About this Research Topic
Fruits are of considerable commercial importance, and their contents of primary metabolites such as sugars, organic acids, and amino acids/amides are important determinants of the quality of many fruits, whereas in others such as olive fat content and composition is the major determinant. Further, in fleshy fruits, nuts and the fruits of seed crops, such as cereals and legumes, the fruit tissues also play an important role in the storage and transformation of imported assimilates before their delivery to the developing seeds. In the tissues of many fruits, the vacuole occupies a large proportion of cell volume, and thus compartmentation of metabolites within the vacuole must be considered. The contents of different abundant primary metabolites change greatly during fruit development, and for a given metabolite these changes can show either similarities or differences between fruits of different species.
In recent years considerable progress has been made in understanding various aspects of fruit primary metabolism. Therefore, it is timely to produce a collection of papers reviewing our current understanding of primary metabolism in fruits. This Research Topic article collection will include two types of article:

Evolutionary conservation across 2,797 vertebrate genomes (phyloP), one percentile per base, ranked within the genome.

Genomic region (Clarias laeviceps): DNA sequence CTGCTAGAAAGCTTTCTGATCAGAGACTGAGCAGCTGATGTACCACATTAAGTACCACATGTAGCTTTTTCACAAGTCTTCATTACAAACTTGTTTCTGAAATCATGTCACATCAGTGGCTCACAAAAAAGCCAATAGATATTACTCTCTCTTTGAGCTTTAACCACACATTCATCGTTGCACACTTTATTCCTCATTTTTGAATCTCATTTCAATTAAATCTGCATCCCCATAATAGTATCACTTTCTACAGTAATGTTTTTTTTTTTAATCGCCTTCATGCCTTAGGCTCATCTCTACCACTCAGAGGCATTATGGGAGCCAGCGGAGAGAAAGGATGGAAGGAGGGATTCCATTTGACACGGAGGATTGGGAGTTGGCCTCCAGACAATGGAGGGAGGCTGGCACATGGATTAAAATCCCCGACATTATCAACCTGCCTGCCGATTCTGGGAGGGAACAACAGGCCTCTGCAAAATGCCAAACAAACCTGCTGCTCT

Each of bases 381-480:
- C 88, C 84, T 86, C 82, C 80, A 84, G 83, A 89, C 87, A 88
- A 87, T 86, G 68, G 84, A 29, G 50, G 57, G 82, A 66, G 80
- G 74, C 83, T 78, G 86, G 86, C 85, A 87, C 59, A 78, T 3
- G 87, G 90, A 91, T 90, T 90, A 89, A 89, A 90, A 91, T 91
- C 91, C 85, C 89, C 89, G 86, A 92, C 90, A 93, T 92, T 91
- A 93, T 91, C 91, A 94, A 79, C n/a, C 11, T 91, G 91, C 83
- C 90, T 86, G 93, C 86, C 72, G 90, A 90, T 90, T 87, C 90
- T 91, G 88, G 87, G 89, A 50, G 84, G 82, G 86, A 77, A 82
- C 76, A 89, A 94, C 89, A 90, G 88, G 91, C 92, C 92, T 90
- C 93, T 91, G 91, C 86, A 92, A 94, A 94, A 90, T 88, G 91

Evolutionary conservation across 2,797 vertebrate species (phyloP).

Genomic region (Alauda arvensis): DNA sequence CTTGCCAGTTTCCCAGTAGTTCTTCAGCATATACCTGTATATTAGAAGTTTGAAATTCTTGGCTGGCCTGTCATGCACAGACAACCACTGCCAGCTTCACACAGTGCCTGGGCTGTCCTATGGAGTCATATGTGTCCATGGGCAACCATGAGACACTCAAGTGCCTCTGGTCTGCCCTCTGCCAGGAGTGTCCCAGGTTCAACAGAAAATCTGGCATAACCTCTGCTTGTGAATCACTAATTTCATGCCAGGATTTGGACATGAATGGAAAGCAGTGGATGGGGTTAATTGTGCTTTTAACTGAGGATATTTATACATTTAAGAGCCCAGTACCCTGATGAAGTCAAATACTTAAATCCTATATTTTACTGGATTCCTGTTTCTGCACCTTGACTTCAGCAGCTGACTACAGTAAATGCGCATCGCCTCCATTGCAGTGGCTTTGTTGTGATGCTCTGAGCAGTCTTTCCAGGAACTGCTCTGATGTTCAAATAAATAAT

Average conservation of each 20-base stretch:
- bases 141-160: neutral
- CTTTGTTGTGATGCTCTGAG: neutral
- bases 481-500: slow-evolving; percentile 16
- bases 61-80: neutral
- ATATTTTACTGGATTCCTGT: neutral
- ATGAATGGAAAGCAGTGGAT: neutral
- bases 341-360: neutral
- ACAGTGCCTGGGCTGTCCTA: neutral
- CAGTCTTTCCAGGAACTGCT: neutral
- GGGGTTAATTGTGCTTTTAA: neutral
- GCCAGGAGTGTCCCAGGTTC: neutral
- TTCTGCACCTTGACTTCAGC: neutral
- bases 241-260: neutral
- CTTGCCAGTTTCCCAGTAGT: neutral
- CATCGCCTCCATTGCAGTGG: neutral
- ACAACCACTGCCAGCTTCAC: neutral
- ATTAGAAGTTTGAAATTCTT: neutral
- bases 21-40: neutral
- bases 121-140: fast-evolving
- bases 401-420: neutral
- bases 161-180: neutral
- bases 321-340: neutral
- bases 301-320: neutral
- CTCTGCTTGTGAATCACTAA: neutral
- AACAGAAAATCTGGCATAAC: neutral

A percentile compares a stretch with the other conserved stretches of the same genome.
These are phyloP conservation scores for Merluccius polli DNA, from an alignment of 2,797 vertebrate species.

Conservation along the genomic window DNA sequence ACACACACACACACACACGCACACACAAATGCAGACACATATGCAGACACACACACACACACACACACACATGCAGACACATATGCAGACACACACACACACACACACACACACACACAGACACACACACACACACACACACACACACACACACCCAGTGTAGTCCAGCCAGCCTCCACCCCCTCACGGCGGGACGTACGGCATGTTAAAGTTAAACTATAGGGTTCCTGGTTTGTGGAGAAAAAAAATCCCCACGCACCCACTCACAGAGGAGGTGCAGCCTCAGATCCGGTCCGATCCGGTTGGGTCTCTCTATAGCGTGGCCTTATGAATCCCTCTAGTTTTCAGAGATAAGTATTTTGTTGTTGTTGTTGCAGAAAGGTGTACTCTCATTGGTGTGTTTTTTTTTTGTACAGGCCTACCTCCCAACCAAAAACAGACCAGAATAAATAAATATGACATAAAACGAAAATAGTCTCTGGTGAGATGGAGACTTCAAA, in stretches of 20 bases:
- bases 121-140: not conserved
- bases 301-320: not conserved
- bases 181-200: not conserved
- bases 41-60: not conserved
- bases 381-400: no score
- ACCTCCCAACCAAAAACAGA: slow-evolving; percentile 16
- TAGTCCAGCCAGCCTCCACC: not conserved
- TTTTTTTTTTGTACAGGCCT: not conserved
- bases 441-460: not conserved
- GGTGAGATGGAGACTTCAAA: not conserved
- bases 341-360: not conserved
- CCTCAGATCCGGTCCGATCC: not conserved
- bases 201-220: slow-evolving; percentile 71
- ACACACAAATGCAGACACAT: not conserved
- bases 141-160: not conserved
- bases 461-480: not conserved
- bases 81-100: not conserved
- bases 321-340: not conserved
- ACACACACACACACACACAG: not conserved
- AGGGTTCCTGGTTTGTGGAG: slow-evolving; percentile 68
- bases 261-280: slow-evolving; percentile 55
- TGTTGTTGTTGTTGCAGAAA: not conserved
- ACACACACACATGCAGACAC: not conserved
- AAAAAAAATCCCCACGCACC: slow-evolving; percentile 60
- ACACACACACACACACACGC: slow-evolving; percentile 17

1. The first type will review certain aspects of fruit metabolism, including sugar metabolism, color and aroma changes, import of assimilates, postharvest biochemistry and molecular biology, fruit softening, etc.
2. The second type will deal with the metabolism of a given fruit (e.g. avocado, grape, tomato, etc.) or group of related fruits (e.g. citrus fruits, pome fruits, stone fruits, etc). These latter type of articles could vary depending on the type of information that is available for that fruit or group of fruits. Nevertheless, a balanced account of the metabolism of the given fruit or group of fruits is required. Aspects that are necessary to address this requirement are: changes in metabolism during development (including changes in abundant metabolites), compartmentation of metabolism, metabolism of sugars, organic acids and amino acids. Depending on the considered fruit, other features could be considered such as fat metabolism and certain aspects of secondary metabolism.
The authors of the articles will be selected among the experts in the given area. Spontaneous submissions will be considered only if preceded by an abstract describing the focus of their planned project.
Keywords: Amino Acids, Carbohydrates, Organic Acids, Metabolism, Fruits
Important Note: All contributions to this Research Topic must be within the scope of the section and journal to which they are submitted, as defined in their mission statements. Frontiers reserves the right to guide an out-of-scope manuscript to a more suitable section or journal at any stage of peer review.